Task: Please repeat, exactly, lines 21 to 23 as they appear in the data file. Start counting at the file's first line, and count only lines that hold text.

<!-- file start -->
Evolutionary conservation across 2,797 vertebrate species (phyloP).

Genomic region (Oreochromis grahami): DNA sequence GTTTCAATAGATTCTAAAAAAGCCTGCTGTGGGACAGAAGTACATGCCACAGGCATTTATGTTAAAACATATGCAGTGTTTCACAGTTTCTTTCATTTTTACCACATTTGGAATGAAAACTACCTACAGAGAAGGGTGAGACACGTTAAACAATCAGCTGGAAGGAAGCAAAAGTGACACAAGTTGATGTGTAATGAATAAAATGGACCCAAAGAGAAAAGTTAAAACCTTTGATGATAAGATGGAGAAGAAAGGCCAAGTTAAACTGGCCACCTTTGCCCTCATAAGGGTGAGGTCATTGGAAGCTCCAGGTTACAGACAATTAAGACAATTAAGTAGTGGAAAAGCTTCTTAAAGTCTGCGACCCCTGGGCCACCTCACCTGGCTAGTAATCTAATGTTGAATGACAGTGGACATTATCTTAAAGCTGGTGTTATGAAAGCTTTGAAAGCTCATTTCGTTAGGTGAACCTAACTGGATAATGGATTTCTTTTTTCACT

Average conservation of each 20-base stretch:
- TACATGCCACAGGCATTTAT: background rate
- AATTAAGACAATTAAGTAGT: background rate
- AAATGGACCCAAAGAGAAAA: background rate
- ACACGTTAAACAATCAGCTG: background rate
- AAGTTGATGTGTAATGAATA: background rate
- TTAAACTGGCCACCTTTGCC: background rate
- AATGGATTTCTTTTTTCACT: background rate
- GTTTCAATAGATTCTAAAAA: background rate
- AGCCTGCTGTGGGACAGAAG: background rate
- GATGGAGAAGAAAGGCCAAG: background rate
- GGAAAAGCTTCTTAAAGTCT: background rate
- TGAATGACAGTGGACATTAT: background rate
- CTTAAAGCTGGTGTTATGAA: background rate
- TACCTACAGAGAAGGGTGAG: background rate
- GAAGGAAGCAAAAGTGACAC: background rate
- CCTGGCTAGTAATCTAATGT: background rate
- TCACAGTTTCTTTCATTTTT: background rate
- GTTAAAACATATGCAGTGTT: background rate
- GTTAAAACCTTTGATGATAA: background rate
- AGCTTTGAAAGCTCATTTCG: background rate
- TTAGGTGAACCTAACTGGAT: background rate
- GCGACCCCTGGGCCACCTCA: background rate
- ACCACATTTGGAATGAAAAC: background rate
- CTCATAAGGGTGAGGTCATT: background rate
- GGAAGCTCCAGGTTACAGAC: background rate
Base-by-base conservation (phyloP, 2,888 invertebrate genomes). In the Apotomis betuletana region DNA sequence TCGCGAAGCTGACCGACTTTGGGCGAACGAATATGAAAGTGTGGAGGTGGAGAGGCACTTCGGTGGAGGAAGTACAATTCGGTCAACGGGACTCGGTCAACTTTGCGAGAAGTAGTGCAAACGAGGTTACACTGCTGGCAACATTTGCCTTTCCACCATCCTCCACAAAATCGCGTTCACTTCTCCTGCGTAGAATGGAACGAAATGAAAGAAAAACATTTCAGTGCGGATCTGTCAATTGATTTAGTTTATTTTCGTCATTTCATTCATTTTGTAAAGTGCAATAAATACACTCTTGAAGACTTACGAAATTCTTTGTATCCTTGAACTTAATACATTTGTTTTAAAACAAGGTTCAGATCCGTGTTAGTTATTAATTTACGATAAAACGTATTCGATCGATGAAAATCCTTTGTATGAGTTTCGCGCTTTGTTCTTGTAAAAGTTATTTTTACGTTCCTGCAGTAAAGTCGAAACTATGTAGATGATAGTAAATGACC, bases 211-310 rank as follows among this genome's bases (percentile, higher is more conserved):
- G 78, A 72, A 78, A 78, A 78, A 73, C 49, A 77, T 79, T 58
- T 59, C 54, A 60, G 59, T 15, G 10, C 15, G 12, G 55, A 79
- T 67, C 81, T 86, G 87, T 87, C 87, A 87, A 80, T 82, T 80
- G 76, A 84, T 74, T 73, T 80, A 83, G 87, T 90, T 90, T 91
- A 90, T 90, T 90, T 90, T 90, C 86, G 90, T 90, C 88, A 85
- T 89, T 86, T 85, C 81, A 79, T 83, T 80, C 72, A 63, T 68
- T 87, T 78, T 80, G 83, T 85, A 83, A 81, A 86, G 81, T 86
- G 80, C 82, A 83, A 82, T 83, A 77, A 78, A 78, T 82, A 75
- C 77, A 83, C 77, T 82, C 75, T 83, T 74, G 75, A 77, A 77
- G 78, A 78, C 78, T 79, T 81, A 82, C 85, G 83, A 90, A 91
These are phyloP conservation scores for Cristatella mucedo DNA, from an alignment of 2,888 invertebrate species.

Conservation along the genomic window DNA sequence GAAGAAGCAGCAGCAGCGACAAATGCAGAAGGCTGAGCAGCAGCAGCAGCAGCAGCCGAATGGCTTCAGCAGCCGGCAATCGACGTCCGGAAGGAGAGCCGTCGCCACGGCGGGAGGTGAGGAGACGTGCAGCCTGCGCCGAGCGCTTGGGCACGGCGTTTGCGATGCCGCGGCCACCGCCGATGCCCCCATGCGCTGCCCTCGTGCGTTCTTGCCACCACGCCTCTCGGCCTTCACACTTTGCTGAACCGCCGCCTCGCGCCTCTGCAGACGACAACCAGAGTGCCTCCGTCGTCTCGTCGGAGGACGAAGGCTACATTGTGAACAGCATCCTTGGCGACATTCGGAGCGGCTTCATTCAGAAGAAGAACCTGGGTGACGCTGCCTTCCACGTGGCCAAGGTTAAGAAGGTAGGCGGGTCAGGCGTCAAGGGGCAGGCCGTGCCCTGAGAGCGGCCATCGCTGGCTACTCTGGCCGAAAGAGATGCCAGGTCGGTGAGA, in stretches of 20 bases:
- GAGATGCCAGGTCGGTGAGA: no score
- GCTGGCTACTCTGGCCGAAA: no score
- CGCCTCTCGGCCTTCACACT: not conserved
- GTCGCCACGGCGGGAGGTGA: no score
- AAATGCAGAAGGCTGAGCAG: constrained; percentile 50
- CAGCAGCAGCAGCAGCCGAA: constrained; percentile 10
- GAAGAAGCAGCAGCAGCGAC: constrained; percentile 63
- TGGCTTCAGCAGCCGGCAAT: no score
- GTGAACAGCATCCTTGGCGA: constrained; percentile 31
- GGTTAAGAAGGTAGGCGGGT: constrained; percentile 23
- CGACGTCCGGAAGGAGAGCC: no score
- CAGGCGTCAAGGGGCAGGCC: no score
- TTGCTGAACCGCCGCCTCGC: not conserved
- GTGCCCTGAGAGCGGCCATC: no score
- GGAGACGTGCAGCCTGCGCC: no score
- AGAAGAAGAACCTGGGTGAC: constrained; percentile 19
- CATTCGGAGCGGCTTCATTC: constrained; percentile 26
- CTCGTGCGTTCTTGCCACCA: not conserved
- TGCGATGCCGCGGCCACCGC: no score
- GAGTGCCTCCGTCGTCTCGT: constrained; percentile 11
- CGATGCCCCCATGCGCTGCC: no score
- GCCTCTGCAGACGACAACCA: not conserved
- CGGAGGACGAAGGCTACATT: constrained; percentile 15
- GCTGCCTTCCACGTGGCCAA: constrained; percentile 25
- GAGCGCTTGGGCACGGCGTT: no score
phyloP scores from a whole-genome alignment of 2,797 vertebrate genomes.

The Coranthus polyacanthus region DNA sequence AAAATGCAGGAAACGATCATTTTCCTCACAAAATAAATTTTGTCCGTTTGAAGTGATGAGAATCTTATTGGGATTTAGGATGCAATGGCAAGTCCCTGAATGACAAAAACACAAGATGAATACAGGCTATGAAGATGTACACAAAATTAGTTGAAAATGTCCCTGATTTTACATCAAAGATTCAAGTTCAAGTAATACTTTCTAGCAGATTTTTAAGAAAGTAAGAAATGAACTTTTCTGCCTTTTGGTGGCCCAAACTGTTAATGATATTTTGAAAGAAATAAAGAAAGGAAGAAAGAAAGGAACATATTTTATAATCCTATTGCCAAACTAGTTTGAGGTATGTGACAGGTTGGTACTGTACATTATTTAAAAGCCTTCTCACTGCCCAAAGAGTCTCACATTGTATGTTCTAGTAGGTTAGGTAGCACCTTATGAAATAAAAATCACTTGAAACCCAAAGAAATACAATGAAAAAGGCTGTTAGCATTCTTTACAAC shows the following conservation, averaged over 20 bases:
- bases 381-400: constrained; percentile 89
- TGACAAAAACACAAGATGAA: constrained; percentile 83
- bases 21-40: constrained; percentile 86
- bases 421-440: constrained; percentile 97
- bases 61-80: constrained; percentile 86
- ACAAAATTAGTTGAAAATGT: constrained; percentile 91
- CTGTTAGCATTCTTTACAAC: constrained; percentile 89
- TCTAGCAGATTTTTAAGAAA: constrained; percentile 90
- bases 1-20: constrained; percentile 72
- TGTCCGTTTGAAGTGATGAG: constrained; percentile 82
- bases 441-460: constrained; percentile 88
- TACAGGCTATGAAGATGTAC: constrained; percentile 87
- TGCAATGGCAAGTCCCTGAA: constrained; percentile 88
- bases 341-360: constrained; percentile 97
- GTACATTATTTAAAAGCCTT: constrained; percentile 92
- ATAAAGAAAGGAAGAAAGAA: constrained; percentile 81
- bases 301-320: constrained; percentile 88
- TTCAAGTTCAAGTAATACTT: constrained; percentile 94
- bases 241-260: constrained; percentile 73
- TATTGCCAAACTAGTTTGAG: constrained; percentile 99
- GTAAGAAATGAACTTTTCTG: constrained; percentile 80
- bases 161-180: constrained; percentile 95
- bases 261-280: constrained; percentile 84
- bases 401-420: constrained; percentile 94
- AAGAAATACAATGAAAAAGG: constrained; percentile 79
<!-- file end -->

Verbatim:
- GTTAAAACATATGCAGTGTT: background rate
- GTTAAAACCTTTGATGATAA: background rate
- AGCTTTGAAAGCTCATTTCG: background rate